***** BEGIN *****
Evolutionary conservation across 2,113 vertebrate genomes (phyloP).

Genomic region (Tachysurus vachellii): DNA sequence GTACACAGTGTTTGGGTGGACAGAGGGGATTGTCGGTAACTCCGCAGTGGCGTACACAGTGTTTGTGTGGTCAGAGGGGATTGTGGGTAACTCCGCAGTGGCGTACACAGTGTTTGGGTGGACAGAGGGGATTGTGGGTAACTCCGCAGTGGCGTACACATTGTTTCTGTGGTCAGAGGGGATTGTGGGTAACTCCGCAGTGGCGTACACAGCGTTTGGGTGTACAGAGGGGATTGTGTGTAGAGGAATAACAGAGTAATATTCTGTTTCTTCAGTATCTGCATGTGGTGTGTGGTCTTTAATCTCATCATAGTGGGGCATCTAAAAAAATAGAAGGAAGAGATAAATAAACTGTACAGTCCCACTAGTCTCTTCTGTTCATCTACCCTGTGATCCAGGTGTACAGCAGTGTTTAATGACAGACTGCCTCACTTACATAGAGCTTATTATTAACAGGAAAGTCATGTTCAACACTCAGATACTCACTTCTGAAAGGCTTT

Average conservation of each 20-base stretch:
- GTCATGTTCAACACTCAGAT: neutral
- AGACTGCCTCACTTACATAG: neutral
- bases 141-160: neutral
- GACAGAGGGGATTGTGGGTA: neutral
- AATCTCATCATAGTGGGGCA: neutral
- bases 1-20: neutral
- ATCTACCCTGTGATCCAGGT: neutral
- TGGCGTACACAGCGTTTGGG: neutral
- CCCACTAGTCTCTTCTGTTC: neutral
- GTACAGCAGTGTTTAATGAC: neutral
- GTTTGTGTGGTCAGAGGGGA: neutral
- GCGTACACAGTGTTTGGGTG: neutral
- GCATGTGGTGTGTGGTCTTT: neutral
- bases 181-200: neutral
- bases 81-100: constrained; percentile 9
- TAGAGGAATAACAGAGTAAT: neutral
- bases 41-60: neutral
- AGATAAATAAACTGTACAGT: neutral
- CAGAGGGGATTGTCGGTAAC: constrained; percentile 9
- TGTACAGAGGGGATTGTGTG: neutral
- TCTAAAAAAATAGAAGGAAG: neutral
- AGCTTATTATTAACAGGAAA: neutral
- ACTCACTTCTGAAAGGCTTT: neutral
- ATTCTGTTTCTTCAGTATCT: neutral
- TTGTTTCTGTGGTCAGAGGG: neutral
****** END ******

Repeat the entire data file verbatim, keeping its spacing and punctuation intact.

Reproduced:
Evolutionary conservation across 2,113 vertebrate genomes (phyloP).

Genomic region (Tachysurus vachellii): DNA sequence GTACACAGTGTTTGGGTGGACAGAGGGGATTGTCGGTAACTCCGCAGTGGCGTACACAGTGTTTGTGTGGTCAGAGGGGATTGTGGGTAACTCCGCAGTGGCGTACACAGTGTTTGGGTGGACAGAGGGGATTGTGGGTAACTCCGCAGTGGCGTACACATTGTTTCTGTGGTCAGAGGGGATTGTGGGTAACTCCGCAGTGGCGTACACAGCGTTTGGGTGTACAGAGGGGATTGTGTGTAGAGGAATAACAGAGTAATATTCTGTTTCTTCAGTATCTGCATGTGGTGTGTGGTCTTTAATCTCATCATAGTGGGGCATCTAAAAAAATAGAAGGAAGAGATAAATAAACTGTACAGTCCCACTAGTCTCTTCTGTTCATCTACCCTGTGATCCAGGTGTACAGCAGTGTTTAATGACAGACTGCCTCACTTACATAGAGCTTATTATTAACAGGAAAGTCATGTTCAACACTCAGATACTCACTTCTGAAAGGCTTT

Average conservation of each 20-base stretch:
- GTCATGTTCAACACTCAGAT: neutral
- AGACTGCCTCACTTACATAG: neutral
- bases 141-160: neutral
- GACAGAGGGGATTGTGGGTA: neutral
- AATCTCATCATAGTGGGGCA: neutral
- bases 1-20: neutral
- ATCTACCCTGTGATCCAGGT: neutral
- TGGCGTACACAGCGTTTGGG: neutral
- CCCACTAGTCTCTTCTGTTC: neutral
- GTACAGCAGTGTTTAATGAC: neutral
- GTTTGTGTGGTCAGAGGGGA: neutral
- GCGTACACAGTGTTTGGGTG: neutral
- GCATGTGGTGTGTGGTCTTT: neutral
- bases 181-200: neutral
- bases 81-100: constrained; percentile 9
- TAGAGGAATAACAGAGTAAT: neutral
- bases 41-60: neutral
- AGATAAATAAACTGTACAGT: neutral
- CAGAGGGGATTGTCGGTAAC: constrained; percentile 9
- TGTACAGAGGGGATTGTGTG: neutral
- TCTAAAAAAATAGAAGGAAG: neutral
- AGCTTATTATTAACAGGAAA: neutral
- ACTCACTTCTGAAAGGCTTT: neutral
- ATTCTGTTTCTTCAGTATCT: neutral
- TTGTTTCTGTGGTCAGAGGG: neutral